In Time for Buying Season, Rates Reach Yearly Lows

The 30-year fixed-rate mortgage, a popular choice among buyers, sank even lower this week, matching its yearly low of 4.71 percent from January, reports Freddie Mac in its weekly mortgage market survey. Last year at this time, the 30-year fixed-rate mortgage averaged 5 percent.

Meanwhile, the 15-year fixed-rate hit a new yearly low of 3.89 percent this week. Last week, the 15-year fixed-rate mortgage averaged 3.97 percent. The 15-year rate averaged 4.36 percent last year at this time. It reached its lowest level on record in November when it averaged 3.57 percent.

The one-year adjustable-rate mortgage averaged 3.14 percent, down from last week’s 3.15 percent. Last year at this time, it averaged 4.07 percent.

“Weaker economic data reports reduced Treasury bond yields and allowed mortgage rates to drift lower for the third consecutive week,” says Frank Nothaft, Freddie Mac’s chief economist.

Source: “30-Year Fixed-Rate Mortgage Matches Yearly Low of 4.71 Percent,” Freddie Mac (May 5, 2011)

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New-home sales jump 27%, biggest gain in 47 years

Sales of new homes surged 27% last month, bouncing off the previous month’s record low and blowing past expectations as better weather and government incentives boosted sales.The Commerce Department said Friday that new-home sales rose in March to a seasonally adjusted annual sales pace of 411,000. It was the strongest month since last July and the biggest monthly increase in 47 years.

Economists surveyed by Thomson Reuters had expected a sales pace of 330,000. February’s results were revised upward to 324,000, but remained an all-time low. Sales had been especially weak over the winter, partly due to bad weather in much of the country.

The median sales price was $214,000, up more than 4% from a year earlier but down more than 3% from February.

The new-home sales report reflects signed contracts to purchase homes rather than completed sales and thus gives economists a feel for how many buyers were out shopping for new homes in a given month.

It is likely capturing consumers who are trying to qualify for federal tax credits that will expire at the end of this month. The government is offering an $8,000 credit for first-time buyers and $6,500 for current homeowners who buy and move into another property.

To qualify, buyers must have a signed contract complete by the end of next week and must complete the transaction by the end of June. Nearly 1.8 million households have used the credit at a cost of $12.6 billion, according to the Internal Revenue Service.

The rise in new-home sales was seen nationwide. Sales grew a whopping 44% in the South and 36% in the Northeast. They also rose about 6% in the West and 3% in the Midwest.

The number of new homes up for sale in March fell 2% to 228,000. At the current sales pace, it would take nearly 7 months to exhaust that supply.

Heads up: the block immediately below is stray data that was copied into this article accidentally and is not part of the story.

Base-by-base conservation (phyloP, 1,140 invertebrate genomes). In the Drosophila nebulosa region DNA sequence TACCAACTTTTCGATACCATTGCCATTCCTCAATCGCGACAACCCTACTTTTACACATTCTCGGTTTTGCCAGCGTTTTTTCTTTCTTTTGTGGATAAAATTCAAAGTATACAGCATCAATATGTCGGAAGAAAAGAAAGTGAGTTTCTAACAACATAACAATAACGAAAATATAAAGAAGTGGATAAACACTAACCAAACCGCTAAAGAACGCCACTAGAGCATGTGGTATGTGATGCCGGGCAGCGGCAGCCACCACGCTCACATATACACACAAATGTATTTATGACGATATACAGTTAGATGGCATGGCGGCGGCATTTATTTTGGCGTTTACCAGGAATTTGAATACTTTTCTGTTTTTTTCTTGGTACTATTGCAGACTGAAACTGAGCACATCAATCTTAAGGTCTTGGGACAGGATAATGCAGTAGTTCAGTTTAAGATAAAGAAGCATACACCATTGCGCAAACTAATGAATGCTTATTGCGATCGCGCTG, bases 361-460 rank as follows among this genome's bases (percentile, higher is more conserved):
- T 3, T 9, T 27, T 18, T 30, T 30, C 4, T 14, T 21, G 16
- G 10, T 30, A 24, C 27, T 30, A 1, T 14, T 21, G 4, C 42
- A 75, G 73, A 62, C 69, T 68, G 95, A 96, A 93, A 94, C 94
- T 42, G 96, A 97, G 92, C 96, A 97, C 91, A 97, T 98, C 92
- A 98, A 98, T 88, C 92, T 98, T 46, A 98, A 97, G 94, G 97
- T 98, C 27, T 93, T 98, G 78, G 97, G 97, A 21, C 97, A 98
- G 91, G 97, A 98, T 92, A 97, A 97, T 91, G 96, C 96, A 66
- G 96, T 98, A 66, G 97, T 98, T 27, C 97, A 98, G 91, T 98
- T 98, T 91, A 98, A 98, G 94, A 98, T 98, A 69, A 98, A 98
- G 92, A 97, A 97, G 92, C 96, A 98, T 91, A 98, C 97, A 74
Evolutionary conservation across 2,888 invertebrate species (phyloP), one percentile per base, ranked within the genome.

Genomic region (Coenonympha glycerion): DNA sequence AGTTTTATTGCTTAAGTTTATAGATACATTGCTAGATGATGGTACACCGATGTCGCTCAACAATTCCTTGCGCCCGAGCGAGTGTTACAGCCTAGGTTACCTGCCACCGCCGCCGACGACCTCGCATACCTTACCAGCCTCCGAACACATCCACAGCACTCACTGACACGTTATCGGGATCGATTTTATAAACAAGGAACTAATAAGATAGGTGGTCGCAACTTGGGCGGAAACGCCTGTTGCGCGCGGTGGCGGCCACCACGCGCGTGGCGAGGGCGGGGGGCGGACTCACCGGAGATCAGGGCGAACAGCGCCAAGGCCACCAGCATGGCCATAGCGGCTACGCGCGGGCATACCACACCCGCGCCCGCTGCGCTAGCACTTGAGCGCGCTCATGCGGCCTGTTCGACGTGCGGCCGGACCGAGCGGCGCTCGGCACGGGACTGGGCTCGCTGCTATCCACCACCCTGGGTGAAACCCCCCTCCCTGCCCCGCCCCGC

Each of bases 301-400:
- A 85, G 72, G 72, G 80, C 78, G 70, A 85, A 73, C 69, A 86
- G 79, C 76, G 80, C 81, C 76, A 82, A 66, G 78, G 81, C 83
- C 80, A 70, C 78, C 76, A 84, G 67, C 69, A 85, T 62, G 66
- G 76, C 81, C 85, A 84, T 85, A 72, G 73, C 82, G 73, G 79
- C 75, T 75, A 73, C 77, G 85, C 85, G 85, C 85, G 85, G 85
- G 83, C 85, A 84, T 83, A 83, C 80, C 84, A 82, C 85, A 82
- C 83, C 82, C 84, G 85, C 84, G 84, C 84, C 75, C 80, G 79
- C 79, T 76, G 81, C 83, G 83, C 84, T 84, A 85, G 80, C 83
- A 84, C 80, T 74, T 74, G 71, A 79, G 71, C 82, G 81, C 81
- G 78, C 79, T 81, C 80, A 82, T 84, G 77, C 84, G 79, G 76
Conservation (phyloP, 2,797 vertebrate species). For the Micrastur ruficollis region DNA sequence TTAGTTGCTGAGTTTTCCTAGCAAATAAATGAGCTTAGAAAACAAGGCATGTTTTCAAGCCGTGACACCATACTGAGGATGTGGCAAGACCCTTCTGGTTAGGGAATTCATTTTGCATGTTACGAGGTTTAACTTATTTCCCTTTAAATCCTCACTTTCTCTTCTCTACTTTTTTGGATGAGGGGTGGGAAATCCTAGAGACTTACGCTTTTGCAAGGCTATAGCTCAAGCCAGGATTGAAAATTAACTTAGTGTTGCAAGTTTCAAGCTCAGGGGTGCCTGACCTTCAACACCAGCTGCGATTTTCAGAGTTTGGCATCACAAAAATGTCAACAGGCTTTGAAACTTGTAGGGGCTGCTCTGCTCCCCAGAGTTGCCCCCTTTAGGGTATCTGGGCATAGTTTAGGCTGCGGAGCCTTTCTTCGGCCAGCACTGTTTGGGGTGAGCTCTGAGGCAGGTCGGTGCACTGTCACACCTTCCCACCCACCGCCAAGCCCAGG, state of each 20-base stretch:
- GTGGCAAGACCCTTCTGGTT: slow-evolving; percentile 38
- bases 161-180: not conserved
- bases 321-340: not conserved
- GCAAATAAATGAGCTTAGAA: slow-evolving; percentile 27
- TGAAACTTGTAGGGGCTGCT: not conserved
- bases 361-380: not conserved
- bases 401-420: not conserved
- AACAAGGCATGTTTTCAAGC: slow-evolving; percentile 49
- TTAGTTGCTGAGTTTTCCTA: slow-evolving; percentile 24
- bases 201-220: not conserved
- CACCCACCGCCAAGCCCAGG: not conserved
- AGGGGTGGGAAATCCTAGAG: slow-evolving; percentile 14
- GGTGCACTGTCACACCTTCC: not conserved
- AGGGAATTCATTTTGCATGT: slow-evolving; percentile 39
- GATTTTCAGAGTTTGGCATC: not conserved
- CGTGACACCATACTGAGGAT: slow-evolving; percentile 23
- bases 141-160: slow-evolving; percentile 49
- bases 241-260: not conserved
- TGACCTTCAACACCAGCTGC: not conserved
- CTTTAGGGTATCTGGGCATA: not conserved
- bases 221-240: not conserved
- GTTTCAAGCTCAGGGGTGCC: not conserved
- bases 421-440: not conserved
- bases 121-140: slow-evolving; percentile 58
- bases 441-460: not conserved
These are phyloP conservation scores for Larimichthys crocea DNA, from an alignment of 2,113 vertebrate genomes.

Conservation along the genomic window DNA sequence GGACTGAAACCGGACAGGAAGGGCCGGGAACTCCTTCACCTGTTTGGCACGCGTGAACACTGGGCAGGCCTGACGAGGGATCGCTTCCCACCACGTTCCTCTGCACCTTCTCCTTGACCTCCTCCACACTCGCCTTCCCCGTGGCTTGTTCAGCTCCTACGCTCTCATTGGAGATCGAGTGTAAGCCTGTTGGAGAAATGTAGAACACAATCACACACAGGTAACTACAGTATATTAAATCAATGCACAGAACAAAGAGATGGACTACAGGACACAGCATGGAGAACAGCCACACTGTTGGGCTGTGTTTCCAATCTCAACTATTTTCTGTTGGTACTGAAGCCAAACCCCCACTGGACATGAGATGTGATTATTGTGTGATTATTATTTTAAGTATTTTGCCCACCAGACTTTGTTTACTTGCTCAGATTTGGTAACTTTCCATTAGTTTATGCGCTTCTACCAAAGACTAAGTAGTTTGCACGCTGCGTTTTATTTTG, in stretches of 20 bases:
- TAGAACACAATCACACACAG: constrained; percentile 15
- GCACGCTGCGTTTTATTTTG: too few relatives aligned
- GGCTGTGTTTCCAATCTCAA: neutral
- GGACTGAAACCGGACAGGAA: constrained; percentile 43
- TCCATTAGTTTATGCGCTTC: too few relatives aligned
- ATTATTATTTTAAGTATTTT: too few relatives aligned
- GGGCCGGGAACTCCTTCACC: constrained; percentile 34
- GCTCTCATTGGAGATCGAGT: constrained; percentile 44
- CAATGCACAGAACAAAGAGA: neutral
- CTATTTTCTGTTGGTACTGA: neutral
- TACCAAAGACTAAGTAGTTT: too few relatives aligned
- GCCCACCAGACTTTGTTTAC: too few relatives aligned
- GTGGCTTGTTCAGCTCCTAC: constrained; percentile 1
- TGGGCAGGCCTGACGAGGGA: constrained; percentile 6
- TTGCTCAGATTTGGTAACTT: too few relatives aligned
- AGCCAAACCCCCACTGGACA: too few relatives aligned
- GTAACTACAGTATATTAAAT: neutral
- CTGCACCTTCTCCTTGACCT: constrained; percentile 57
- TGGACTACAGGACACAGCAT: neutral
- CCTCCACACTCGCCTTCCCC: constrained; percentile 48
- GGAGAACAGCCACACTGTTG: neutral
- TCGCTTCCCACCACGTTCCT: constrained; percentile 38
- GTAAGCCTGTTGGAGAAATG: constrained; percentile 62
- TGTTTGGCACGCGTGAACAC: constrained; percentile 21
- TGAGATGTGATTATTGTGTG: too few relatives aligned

Source: Associated Press, by Alan Zibel (04/26/2010)

New Home Sales Jump in March

Sales of new homes rose 27 percent in March compared to February, the U.S. Commerce Department announced Friday. It was the largest monthly increase since April 1963, when sales jumped 31.2 percent.

In addition, the National Association of REALTORS® reported last week that sales of previously owned homes rose 6.8 percent.

Economists attribute the figures to buyers taking advantage of the $8,000 tax credit scheduled to expire at the end of this month.

“In simple terms, housing is a bargain again, and buyers are responding,” Michael D. Larson, a real estate and interest rate analyst at Weiss Research, wrote in a research note. “That is unambiguously good news for the market going forward.”

Source: The New York Times, Christine Hauser (04/23/2010)

Northwest MLS brokers report 51% jump in pending sales

Home sales around Washington state surged last month, with brokers reporting activity at levels “like we haven‟t seen in a while,” according to the owner of a Seattle brokerage. Northwest Multiple Listing Service members reported 8,605 pending sales during March for a 51 percent increase over the same month a year ago.

Notably, while entry-level home sales have been driving the market, brokers also reported strong activity at the upper end of the price spectrum. Last month, 91 residences (76 of them in King County) sold for $1 million or more; twelve months ago only 40 homes and condos fetched $1 million or more.

Pending sales (offers made and accepted, but not yet closed) in the four-county Puget Sound region rose 60 percent from twelve months ago, led by Snohomish County where the number of transactions jumped more than 77 percent.

NWMLS director Diedre Haines, regional managing broker for Coldwell Banker Bain in Snohomish County, said her network of three offices broke a nine-year old record for the most transactions in a single month. She attributes the gains to several factors, including tax incentives and the return of jumbo loan financing, but also noted an uptick in activity for parcels of land.

“We are once again representing buyers in the purchase of both raw undeveloped land and platted lots,” Haines remarked, adding, “This is the first time we have seen land purchases in over two years.” Of the buyers, she said some intend to start building now and others are buying for investment.